The Newtown Pentacle

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If you see something, say something.

– photo by Mitch Waxman

This is LIC’s 41st street, between Northern Blvd. and 36th avenue, west side. The two shopping carts you’re looking at in the shot above have remained, unmolested, in this spot for more than a year. I know this because I walk past them on an almost daily basis. Not long ago, it occurred to me how long it is that they’ve been chained to this DOT owned sign post pole, and just how unusual that is. The City normally clips the chains of things attached to their property, and at the very least a Sanitation Inspector has been down this block at least once every couple of weeks.

At first glance, these carts belong to one of the many bottle and can collectors who work area streets for deposit returns. On second glance, however…

This is “weirdness” cart number one. (The numbers assigned are simply in the order of discovery and have no other meaning)

– photo by Mitch Waxman

The carts are stoutly secured to the pole, with a galvanized chain and a heavy commercial grade padlock. By commercial, I mean the sort of case hardened unit you see securing the steel gates of shops. Locks like these will run you anywhere from $10-30 – depending on make, model, and quantity. I’ve never bought a length of chain, so I couldn’t comment on the price of that. Shopping carts in Astoria are in the $20-30 range. That means that between lock and cart, you’ve got $50-100 bucks chained to this pole, and it has been for more than a year.

– photo by Mitch Waxman

On top of the carts is a piece of beverage tray plastic, wired securely to the top of the things. The black bags in the carts are “3 mil contractor” bags, and if you probe them with your finger – there are no bottles or cans inside. Instead, you’d feel about an inch of foam and behind it a hard shelled case of some kind.

It’s odd, but there’s a lot of odd things you’ll find in Queens.

– photo by Mitch Waxman

Steinway Street at the northeast corner of 36th avenue is where you’ll find another one of these assemblages. Same thing as the one on 41st – tightly folded up contractor bags perfectly filling the entire cart’s volume with a layer of foam and a hard shell hidden within.

This is “weirdness” cart number two.

– photo by Mitch Waxman

Beverage tray is secured to the cart, with wire that is tightly twisted in a manner suggesting the use of pliers.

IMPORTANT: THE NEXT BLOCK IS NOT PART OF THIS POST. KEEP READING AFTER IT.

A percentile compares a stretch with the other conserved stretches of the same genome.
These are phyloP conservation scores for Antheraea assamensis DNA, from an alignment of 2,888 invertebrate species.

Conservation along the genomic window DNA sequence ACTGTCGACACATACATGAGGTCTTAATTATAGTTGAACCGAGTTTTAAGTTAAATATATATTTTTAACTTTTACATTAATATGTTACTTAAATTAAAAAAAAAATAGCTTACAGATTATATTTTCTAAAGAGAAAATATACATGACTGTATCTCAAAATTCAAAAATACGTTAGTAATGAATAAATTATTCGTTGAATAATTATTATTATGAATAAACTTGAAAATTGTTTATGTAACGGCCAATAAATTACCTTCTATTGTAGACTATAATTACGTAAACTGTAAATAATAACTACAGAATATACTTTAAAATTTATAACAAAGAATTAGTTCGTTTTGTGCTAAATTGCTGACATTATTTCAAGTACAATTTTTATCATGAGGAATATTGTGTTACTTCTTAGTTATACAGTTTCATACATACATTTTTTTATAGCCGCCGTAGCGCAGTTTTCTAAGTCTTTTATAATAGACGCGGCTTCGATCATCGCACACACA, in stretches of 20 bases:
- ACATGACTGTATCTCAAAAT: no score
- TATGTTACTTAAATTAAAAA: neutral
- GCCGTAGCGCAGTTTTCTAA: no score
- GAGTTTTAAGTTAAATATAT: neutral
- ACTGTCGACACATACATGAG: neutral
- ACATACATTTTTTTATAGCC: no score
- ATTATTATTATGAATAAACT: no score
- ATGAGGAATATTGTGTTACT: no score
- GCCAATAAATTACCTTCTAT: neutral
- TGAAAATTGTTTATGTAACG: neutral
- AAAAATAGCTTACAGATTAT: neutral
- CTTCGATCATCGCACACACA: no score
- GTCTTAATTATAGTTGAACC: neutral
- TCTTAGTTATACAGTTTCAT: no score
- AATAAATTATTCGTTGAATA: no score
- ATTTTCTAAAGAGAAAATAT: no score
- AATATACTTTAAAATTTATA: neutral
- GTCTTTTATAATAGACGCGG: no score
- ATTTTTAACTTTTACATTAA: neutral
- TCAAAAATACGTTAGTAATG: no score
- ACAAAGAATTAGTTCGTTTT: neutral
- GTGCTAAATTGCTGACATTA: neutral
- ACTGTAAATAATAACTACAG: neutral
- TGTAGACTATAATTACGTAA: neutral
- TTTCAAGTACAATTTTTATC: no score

– photo by Mitch Waxman

Stout chain, expensive padlock.

It’s odd, I tell you, odd.

– photo by Mitch Waxman

This is “weirdness” cart number three.

36th avenue, south side, at 38th street is where you’ll find it.

– photo by Mitch Waxman

Around the corner, at 38th street’s east side, at 36th avenue. Foam, hard case within, contractor bags tightly wrapped. You’ll notice some blue material showing through, which was actually TYVEK – the same plastic fabric that construction tarps and COSTCO bags are made of. Can’t say if this stuff was in all of these carts, but… odd.

This is “weirdness” cart number four.

– photo by Mitch Waxman

Beverage tray wired securely to the cart, twisted tightly.

– photo by Mitch Waxman

Expensive lock and galvanized chain.

– photo by Mitch Waxman

This is “weirdness” cart number five.

36th avenue, north side, at 37th street. This one has a wire grill attached to the top, but it too is wire tied to the cart. Again, finger probing of the black bag revealed not bottles or cans, but instead the now familiar foam padding around a hard case like interior.

– photo by Mitch Waxman

This is “weirdness” cart number six.

37th street, east side, at 36th avenue. The arrangements of these carts became increasingly regular. Always at the same relationship to a corner, chained to the first sign pole on the block.

It is increasingly odd. 

– photo by Mitch Waxman

The beverage trays were securely tied off, the foam and hard interior shell present, and so were the heavy chains and expensive padlocks.

– photo by Mitch Waxman

36th street, east side, at 36th avenue. 

While photographing this one, I got a “hey, whatcha taking pictchas of” comment from a fellow leaving his house. We chatted for a moment and he said this cart had been in this spot for more than a year.

– photo by Mitch Waxman

Most of these carts were arrayed along 36th avenue, I should mention. I should also mention the abundance of subway tunnels which are directly below. I continued my little survey, but the carts were not found anywhere beyond 35th street. I decided to head down towards Northern Blvd.

This is “weirdness” cart number seven.

– photo by Mitch Waxman

This is “weirdness” cart number eight.

35th street, west side, between 37th avenue and Northern Blvd. This one was a little bit different, lacking a beverage tray on the top, but in all other aspects it was the identical setup with a padded case of some kind and the heavy chain with expensive padlock.

– photo by Mitch Waxman

Wandering back towards HQ, on Northern Boulevard, north east corner, at 42nd street. Same setup, with beverage trays and so on.

This is “weirdness” cart number nine.

– photo by Mitch Waxman